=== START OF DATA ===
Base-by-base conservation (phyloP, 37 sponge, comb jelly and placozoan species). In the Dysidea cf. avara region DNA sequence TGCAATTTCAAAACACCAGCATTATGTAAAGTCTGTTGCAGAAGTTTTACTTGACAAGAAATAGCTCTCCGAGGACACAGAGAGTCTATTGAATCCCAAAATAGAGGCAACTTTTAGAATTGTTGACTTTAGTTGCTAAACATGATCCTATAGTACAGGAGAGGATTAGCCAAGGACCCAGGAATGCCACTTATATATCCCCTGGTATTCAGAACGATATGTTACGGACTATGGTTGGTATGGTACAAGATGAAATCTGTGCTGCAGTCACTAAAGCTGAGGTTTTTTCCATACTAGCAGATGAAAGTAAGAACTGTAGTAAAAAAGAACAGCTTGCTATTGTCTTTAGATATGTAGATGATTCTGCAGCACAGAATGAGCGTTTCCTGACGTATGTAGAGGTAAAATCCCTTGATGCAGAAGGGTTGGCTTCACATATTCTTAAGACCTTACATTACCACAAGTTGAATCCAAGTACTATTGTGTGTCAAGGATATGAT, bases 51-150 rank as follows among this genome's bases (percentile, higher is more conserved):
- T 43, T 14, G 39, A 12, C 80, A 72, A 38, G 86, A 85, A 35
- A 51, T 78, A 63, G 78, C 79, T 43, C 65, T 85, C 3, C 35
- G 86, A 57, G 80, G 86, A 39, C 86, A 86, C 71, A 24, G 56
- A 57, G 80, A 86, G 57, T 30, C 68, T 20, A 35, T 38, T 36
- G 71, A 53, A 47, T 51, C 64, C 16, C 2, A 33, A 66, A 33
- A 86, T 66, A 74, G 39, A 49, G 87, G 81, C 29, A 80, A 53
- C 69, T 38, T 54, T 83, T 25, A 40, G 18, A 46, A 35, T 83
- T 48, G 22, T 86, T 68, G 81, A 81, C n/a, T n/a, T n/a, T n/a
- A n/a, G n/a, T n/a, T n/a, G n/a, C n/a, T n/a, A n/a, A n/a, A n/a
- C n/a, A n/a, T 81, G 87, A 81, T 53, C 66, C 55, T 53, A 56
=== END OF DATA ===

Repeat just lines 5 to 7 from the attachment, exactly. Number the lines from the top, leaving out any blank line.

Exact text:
- A 57, G 80, A 86, G 57, T 30, C 68, T 20, A 35, T 38, T 36
- G 71, A 53, A 47, T 51, C 64, C 16, C 2, A 33, A 66, A 33
- A 86, T 66, A 74, G 39, A 49, G 87, G 81, C 29, A 80, A 53